Jono Walker’s Westport roots date back before the Revolutionary War. He lives in Pennsylvania now, but grew up on South Compo Road with a very interesting family.
Jono’s mother Joy was a beloved Staples English teacher. His father Bill was a well-known youth sports coach. And his grandfather — Phil “Poppy” Schuyler — was a noted journalist.
When Jono heard that the trees on the Longshore entrance road were being removed, he remembered them well. Here’s Jono’s story:
Back in the mid-1960’s my grandfather Poppy had a regular 7 a.m. Saturday tennis date on the clay courts at Longshore. He was also my ride to the caddy shack for a couple of summers. It’s a miracle I survived that harrowing weekly commute.
After dropping me off at the caddy bench beneath the big copper beech behind the 1st tee, Poppy headed around the corner to his self-assigned parking space between 2 towering maple trees bordering the back of the tennis courts.
Because it was such a tight squeeze, Poppy found it difficult to get his jelly bean-shaped Volvo angled for maximum shade relief. Being such a lousy parallel parker didn’t help, nor did the fact he was going deaf and couldn’t tell when he was riding the clutch. He raised a thunderous racket as he va-ROOMed forward and then va-ROOMed backwards – several times. That routine provided early-arriving caddies with many minutes of live entertainment.
The worst event occurred the morning we nearly bought the farm while heading up the entrance road. Poppy leaned extra heavily on the accelerator, turning the big stately poplars and maples lining the half-mile long straightaway into twin rows of blurry toothpicks. I saw we were pushing 70, heading fast for the attendant’s kiosk and S-turns by the first green. When I looked back up, there — straight in front of us – loomed the row of trees lining the first curve.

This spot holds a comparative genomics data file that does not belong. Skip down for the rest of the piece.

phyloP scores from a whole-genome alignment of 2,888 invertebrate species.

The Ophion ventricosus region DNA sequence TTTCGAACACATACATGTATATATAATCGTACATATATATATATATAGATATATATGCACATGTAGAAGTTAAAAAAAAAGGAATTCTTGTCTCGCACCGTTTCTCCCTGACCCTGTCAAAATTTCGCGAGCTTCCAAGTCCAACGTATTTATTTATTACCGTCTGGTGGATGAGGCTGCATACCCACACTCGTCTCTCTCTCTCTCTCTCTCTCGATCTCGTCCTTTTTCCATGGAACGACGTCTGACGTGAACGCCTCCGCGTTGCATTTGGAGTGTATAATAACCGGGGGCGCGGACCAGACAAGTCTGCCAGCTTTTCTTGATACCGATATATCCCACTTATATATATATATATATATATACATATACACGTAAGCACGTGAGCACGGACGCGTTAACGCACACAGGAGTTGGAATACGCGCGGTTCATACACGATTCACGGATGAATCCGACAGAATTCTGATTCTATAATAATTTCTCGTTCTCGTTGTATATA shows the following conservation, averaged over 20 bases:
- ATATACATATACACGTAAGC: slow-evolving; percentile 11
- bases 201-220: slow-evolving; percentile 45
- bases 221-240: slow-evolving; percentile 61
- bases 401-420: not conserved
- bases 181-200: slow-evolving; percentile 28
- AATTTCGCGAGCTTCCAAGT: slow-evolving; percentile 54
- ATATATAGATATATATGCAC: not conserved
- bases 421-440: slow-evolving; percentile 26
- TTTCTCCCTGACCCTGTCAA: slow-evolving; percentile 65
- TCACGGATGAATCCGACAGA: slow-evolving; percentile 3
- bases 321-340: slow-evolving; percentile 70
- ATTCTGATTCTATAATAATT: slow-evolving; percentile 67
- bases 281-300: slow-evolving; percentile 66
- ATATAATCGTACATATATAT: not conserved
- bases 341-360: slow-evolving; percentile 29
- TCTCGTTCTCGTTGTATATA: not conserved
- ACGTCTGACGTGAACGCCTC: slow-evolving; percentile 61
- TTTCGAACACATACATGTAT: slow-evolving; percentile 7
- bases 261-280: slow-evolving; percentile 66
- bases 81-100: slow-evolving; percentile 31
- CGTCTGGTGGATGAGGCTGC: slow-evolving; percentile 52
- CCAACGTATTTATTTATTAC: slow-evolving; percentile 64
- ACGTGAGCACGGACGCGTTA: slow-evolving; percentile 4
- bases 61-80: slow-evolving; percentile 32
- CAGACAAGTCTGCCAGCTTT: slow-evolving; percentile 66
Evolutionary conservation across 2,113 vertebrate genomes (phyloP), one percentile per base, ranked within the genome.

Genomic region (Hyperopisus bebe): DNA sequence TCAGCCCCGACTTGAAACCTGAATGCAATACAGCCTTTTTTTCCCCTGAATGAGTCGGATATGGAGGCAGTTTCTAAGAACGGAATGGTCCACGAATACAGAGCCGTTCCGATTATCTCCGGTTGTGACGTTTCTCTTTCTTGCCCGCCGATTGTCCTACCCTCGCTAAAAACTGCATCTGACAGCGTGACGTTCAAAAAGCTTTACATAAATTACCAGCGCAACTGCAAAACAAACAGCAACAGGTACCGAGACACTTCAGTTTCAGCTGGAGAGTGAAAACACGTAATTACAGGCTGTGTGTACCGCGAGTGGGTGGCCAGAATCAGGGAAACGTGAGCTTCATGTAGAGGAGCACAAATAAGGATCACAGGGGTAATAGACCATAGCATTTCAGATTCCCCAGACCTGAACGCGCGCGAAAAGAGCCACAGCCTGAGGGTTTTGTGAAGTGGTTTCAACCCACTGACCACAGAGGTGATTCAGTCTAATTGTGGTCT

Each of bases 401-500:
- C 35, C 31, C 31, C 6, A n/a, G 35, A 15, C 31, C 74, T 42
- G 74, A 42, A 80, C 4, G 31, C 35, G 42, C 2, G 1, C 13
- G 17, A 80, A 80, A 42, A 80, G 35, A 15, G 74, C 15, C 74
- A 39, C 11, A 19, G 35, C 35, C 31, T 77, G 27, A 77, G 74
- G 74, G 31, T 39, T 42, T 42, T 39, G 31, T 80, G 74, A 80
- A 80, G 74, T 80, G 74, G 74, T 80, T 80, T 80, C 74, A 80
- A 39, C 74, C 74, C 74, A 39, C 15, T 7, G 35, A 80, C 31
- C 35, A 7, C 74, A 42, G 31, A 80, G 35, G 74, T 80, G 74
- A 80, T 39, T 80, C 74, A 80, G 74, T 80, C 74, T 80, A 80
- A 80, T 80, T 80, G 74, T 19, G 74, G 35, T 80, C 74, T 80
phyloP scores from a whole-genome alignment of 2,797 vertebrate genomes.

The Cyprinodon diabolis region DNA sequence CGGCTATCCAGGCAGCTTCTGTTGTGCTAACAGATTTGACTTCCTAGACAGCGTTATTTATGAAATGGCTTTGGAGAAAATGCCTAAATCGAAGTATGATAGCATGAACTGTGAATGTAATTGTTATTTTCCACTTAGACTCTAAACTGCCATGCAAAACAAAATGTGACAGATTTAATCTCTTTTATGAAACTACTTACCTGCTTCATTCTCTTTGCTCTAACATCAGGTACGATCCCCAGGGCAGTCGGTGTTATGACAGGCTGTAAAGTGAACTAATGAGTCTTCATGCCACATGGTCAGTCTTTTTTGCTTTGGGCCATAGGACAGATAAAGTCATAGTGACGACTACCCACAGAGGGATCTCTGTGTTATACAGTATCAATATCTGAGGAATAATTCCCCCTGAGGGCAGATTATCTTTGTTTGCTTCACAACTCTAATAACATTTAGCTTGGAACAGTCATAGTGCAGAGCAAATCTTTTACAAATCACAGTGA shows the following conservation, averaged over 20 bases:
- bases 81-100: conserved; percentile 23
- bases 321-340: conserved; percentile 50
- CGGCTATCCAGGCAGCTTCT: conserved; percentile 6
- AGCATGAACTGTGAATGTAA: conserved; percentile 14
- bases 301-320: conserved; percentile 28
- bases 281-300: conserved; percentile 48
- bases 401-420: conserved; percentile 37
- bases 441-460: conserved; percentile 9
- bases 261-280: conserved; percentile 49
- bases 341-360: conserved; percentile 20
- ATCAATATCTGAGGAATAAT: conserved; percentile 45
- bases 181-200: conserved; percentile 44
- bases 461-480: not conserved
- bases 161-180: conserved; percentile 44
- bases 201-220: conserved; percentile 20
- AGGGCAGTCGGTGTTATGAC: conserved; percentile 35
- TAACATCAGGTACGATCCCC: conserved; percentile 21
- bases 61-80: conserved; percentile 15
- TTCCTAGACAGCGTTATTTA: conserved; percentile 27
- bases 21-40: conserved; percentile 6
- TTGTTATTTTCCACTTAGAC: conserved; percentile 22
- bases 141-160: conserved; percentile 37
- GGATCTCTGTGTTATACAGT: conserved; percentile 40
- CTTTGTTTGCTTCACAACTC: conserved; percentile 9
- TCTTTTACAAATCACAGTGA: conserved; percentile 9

No way would we make that turn. I screamed, but the old boy remained cool. In the final split second before skidding into the trees and certain death, he aimed straight through a gap at the apogee of the curve. Suddenly we were over the berm and airborne, sailing straight onto the 18th fairway. We landed with a loud groan of flying sod and clanking axles, but more or less safely intact.
We rolled to a stop, and looked back in amazement at the narrow gap between the trees we had squeezed through. Despite one hell of a divot at the point of initial contact, car, driver, passenger and fairway were none the worse for wear.
The caddies recognized the car. They rose from their bench and cheered like crazy. The whole gang ran over to greet us like conquering heroes. They gathered round the windows laughing, while guiding us past the sprinkler heads, sand traps, rakes, and beyond the ball washer where we returned to the road.
It took a couple of hours that morning to get my caddy loop. That was fine. I needed the extra time to get my heartbeat back to normal.
In a cruel coincidence, my guy hooked his drive off the 1st tee across the road where we had nearly crashed. I walked past the tire marks and big gash in the turf. But I didn’t start to shake all over again until I saw the stump, shorn to the ground at the exact point where we sailed over the berm. The tree had been removed only recently.
“Leaf scorch,” my guy said as I stared at the stump. “It’s a shame they had to take it down.”